Category Archives: Observation

Observations of Toronto by Rob Elliott.

Long weekend planning

Camping, Caribana, Concert? Whatever you’re doing this long weekend, plan your route and pack sensibly. When I’m deciding what to bring, I always try to picture that bourgeois family in every World War 2 movie .

bourgeois family fleeing-s

Garden tip

If you see weird black and orange bugs on your plants, leave them. They’re ladybug larva, and they are feasting on any aphids you would otherwise be spraying for.

ladybug-larva

Humber rooster

Humber Arboretum is a surprise. Nestled along the Humber River near Finch Avenue and Highway 427, the park features ornamental gardens, walking trails and a bird-watching meadow. Among the birds you may see is a handsome rooster, wandering through the underbrush. According to a bird-feeding man we talked to, the rooster has been living in the wild for four years.

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When the rooster emerged to take his share of some bread crumbs, he was protective of the food. Each time a small hedgehog tried to get near the bread crumbs, it was chased back into the thicket by the rooster. The starlings and sparrows, being the perfect city birds they are, did not get involved.

New Christie mascot

Mr. Christie’s Bakery doesn’t close until next year, but the wildlife is already moving in. I spotted a large coyote exploring the factory’s ornamental boulevard last Sunday. (view large)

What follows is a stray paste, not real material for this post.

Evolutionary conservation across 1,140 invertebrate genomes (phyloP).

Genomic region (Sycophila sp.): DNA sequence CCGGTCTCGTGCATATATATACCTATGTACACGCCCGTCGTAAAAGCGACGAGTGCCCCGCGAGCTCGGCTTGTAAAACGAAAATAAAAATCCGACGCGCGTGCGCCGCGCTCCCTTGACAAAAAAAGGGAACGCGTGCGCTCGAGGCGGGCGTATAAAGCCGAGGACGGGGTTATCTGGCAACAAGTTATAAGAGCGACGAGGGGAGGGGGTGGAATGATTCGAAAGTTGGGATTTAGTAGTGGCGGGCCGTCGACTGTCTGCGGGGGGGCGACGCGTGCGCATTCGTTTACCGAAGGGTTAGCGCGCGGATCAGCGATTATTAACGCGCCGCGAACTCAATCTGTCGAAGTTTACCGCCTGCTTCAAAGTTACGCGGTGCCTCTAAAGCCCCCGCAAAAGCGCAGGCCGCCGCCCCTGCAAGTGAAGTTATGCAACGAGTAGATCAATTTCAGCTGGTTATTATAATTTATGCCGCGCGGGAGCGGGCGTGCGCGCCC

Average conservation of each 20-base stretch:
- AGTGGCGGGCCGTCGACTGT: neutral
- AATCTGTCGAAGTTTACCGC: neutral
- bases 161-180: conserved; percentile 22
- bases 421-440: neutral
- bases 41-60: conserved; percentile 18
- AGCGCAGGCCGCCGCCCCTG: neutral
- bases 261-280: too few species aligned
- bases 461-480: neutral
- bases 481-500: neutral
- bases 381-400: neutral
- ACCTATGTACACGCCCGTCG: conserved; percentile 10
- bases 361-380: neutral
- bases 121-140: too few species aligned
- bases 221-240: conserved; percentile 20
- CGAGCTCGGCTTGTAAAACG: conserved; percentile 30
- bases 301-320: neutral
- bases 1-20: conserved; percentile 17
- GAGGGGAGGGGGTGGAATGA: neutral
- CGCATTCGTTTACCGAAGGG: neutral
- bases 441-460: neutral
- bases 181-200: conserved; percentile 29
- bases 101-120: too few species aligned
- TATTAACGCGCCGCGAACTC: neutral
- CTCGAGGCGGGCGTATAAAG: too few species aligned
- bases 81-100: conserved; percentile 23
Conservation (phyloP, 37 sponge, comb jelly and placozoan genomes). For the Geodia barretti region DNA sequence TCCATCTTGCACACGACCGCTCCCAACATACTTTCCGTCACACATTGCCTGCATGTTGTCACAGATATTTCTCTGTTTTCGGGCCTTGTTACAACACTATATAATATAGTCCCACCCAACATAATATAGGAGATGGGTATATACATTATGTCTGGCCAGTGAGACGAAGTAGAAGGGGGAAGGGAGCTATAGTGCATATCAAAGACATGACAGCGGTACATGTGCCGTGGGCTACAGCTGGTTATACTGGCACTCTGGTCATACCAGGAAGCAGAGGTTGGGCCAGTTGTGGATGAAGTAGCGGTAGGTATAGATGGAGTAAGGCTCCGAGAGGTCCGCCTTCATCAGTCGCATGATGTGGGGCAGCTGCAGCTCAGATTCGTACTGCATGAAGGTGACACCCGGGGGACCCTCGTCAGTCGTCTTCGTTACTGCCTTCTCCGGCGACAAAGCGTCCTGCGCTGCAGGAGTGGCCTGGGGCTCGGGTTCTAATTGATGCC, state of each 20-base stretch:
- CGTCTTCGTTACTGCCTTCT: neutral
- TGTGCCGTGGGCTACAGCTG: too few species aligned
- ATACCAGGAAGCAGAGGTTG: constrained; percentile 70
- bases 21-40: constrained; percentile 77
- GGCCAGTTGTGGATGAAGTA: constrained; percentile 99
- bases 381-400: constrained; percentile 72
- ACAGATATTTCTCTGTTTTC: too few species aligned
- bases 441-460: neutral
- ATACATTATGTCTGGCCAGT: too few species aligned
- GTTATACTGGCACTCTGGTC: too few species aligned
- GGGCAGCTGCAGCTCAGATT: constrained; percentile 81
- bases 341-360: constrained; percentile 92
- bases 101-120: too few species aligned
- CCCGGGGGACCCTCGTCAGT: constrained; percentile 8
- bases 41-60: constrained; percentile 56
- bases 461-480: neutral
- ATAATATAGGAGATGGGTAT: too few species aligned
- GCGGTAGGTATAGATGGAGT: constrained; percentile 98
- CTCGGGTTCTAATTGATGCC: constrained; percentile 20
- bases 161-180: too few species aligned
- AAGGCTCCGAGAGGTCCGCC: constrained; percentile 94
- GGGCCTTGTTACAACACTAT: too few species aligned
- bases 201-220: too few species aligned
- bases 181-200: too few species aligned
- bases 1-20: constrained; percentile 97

Christie-coyote

Winter in Humber Bay Park

I didn’t know Humber Bay Park existed until last Sunday, when my wife turned right off of Lakeshore Boulevard in a desperate attempt to double down on snow and sun before a forecasted warm front arrived. We weren’t alone in our desire to enjoy the blue sky and crisp air. (view large)

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Hammer time with the TSO

The Toronto Symphony Orchestra performed Mahler’s frankly-overstuffed Symphony No. 6 this week. Conducted with elan by Thomas Dausgaard,  the orchestra seemed to include every string, drum and horn player in the TSO directory.
Mahler 6 TSO hammer
Mahler’s own direction calls for three hammer blows, and is specific that they be “brief and mighty, but dull in resonance and with a non-metallic character (like the fall of an axe).” The TSO’s solution to this oft-debated problem was a hammer right out of a Bugs Bunny cartoon. While wielding the ungainly mallet, the percussionist barely cleared the concrete balcony. My friend John Terauds over at Musical Toronto confirmed my suspicion that the hammer was custom made just for these performances.

Larcenous Thoughts at the AGO

On a recent visit to the Art Gallery of Ontario with my friend Trish, our conversation repeatedly landed on the subject of art heists. We’re not actually going to abscond with our favourite pieces, but the AGO’s coat check policy exists for a reason.

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